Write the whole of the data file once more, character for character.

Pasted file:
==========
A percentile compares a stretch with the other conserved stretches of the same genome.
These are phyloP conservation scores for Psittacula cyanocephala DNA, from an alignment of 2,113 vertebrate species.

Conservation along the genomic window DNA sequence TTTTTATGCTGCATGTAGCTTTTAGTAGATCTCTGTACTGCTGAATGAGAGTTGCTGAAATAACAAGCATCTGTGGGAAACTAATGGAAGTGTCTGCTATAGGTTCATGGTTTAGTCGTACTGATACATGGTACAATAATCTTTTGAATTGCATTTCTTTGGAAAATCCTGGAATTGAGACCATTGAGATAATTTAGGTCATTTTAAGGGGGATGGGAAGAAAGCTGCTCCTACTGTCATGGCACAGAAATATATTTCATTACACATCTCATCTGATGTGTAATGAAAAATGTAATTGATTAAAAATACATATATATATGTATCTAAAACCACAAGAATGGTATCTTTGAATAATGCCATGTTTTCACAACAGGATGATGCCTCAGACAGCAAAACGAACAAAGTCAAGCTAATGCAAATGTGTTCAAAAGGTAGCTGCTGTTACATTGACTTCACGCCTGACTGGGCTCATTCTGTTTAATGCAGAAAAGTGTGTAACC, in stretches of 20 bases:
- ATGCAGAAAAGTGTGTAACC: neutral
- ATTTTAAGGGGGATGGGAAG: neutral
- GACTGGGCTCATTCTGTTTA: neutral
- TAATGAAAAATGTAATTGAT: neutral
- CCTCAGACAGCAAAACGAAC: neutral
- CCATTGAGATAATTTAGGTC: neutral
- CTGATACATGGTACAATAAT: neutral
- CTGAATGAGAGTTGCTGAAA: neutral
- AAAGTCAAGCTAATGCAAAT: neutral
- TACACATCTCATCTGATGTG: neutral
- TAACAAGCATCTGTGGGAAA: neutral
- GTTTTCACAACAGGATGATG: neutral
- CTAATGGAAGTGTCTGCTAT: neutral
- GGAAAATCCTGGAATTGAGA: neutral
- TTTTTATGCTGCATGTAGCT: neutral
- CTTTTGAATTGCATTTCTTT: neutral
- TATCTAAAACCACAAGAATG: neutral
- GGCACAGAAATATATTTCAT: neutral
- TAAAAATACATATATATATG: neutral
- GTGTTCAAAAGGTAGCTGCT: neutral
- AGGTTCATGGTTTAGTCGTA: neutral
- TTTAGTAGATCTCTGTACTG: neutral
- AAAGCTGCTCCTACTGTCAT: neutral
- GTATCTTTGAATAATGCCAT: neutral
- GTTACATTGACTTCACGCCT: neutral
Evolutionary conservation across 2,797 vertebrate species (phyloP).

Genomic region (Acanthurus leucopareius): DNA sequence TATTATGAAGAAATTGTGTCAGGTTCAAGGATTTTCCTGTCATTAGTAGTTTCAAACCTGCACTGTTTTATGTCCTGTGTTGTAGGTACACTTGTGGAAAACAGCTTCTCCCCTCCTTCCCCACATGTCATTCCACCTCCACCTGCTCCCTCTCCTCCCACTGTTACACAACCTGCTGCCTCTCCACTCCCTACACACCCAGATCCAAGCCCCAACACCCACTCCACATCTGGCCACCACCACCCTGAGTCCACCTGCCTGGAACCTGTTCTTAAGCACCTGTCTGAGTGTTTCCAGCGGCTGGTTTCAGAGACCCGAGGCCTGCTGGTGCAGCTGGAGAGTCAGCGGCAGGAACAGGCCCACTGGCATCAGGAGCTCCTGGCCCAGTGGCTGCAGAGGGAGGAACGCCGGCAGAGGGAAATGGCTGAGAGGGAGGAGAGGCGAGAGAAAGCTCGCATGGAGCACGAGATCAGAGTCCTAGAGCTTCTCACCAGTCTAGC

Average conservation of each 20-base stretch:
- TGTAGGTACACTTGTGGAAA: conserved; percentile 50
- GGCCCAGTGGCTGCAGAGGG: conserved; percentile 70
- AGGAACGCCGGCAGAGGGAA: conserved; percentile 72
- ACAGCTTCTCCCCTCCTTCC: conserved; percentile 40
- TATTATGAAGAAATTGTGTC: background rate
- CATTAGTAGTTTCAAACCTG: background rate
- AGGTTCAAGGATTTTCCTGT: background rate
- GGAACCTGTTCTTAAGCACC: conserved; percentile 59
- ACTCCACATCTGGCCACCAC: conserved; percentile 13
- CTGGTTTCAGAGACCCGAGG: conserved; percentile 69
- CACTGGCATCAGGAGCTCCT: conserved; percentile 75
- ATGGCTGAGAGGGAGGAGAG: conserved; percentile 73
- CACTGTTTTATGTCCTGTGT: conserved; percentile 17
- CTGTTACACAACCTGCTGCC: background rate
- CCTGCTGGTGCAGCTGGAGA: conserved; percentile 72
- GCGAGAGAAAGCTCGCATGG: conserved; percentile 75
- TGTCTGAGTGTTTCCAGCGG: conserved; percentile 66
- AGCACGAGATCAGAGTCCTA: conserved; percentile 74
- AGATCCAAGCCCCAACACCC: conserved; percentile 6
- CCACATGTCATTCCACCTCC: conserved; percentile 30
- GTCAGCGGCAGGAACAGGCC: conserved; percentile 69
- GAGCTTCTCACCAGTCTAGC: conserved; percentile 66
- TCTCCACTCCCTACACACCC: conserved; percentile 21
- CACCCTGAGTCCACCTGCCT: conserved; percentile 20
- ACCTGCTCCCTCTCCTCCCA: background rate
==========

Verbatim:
A percentile compares a stretch with the other conserved stretches of the same genome.
These are phyloP conservation scores for Psittacula cyanocephala DNA, from an alignment of 2,113 vertebrate species.

Conservation along the genomic window DNA sequence TTTTTATGCTGCATGTAGCTTTTAGTAGATCTCTGTACTGCTGAATGAGAGTTGCTGAAATAACAAGCATCTGTGGGAAACTAATGGAAGTGTCTGCTATAGGTTCATGGTTTAGTCGTACTGATACATGGTACAATAATCTTTTGAATTGCATTTCTTTGGAAAATCCTGGAATTGAGACCATTGAGATAATTTAGGTCATTTTAAGGGGGATGGGAAGAAAGCTGCTCCTACTGTCATGGCACAGAAATATATTTCATTACACATCTCATCTGATGTGTAATGAAAAATGTAATTGATTAAAAATACATATATATATGTATCTAAAACCACAAGAATGGTATCTTTGAATAATGCCATGTTTTCACAACAGGATGATGCCTCAGACAGCAAAACGAACAAAGTCAAGCTAATGCAAATGTGTTCAAAAGGTAGCTGCTGTTACATTGACTTCACGCCTGACTGGGCTCATTCTGTTTAATGCAGAAAAGTGTGTAACC, in stretches of 20 bases:
- ATGCAGAAAAGTGTGTAACC: neutral
- ATTTTAAGGGGGATGGGAAG: neutral
- GACTGGGCTCATTCTGTTTA: neutral
- TAATGAAAAATGTAATTGAT: neutral
- CCTCAGACAGCAAAACGAAC: neutral
- CCATTGAGATAATTTAGGTC: neutral
- CTGATACATGGTACAATAAT: neutral
- CTGAATGAGAGTTGCTGAAA: neutral
- AAAGTCAAGCTAATGCAAAT: neutral
- TACACATCTCATCTGATGTG: neutral
- TAACAAGCATCTGTGGGAAA: neutral
- GTTTTCACAACAGGATGATG: neutral
- CTAATGGAAGTGTCTGCTAT: neutral
- GGAAAATCCTGGAATTGAGA: neutral
- TTTTTATGCTGCATGTAGCT: neutral
- CTTTTGAATTGCATTTCTTT: neutral
- TATCTAAAACCACAAGAATG: neutral
- GGCACAGAAATATATTTCAT: neutral
- TAAAAATACATATATATATG: neutral
- GTGTTCAAAAGGTAGCTGCT: neutral
- AGGTTCATGGTTTAGTCGTA: neutral
- TTTAGTAGATCTCTGTACTG: neutral
- AAAGCTGCTCCTACTGTCAT: neutral
- GTATCTTTGAATAATGCCAT: neutral
- GTTACATTGACTTCACGCCT: neutral
Evolutionary conservation across 2,797 vertebrate species (phyloP).

Genomic region (Acanthurus leucopareius): DNA sequence TATTATGAAGAAATTGTGTCAGGTTCAAGGATTTTCCTGTCATTAGTAGTTTCAAACCTGCACTGTTTTATGTCCTGTGTTGTAGGTACACTTGTGGAAAACAGCTTCTCCCCTCCTTCCCCACATGTCATTCCACCTCCACCTGCTCCCTCTCCTCCCACTGTTACACAACCTGCTGCCTCTCCACTCCCTACACACCCAGATCCAAGCCCCAACACCCACTCCACATCTGGCCACCACCACCCTGAGTCCACCTGCCTGGAACCTGTTCTTAAGCACCTGTCTGAGTGTTTCCAGCGGCTGGTTTCAGAGACCCGAGGCCTGCTGGTGCAGCTGGAGAGTCAGCGGCAGGAACAGGCCCACTGGCATCAGGAGCTCCTGGCCCAGTGGCTGCAGAGGGAGGAACGCCGGCAGAGGGAAATGGCTGAGAGGGAGGAGAGGCGAGAGAAAGCTCGCATGGAGCACGAGATCAGAGTCCTAGAGCTTCTCACCAGTCTAGC

Average conservation of each 20-base stretch:
- TGTAGGTACACTTGTGGAAA: conserved; percentile 50
- GGCCCAGTGGCTGCAGAGGG: conserved; percentile 70
- AGGAACGCCGGCAGAGGGAA: conserved; percentile 72
- ACAGCTTCTCCCCTCCTTCC: conserved; percentile 40
- TATTATGAAGAAATTGTGTC: background rate
- CATTAGTAGTTTCAAACCTG: background rate
- AGGTTCAAGGATTTTCCTGT: background rate
- GGAACCTGTTCTTAAGCACC: conserved; percentile 59
- ACTCCACATCTGGCCACCAC: conserved; percentile 13
- CTGGTTTCAGAGACCCGAGG: conserved; percentile 69
- CACTGGCATCAGGAGCTCCT: conserved; percentile 75
- ATGGCTGAGAGGGAGGAGAG: conserved; percentile 73
- CACTGTTTTATGTCCTGTGT: conserved; percentile 17
- CTGTTACACAACCTGCTGCC: background rate
- CCTGCTGGTGCAGCTGGAGA: conserved; percentile 72
- GCGAGAGAAAGCTCGCATGG: conserved; percentile 75
- TGTCTGAGTGTTTCCAGCGG: conserved; percentile 66
- AGCACGAGATCAGAGTCCTA: conserved; percentile 74
- AGATCCAAGCCCCAACACCC: conserved; percentile 6
- CCACATGTCATTCCACCTCC: conserved; percentile 30
- GTCAGCGGCAGGAACAGGCC: conserved; percentile 69
- GAGCTTCTCACCAGTCTAGC: conserved; percentile 66
- TCTCCACTCCCTACACACCC: conserved; percentile 21
- CACCCTGAGTCCACCTGCCT: conserved; percentile 20
- ACCTGCTCCCTCTCCTCCCA: background rate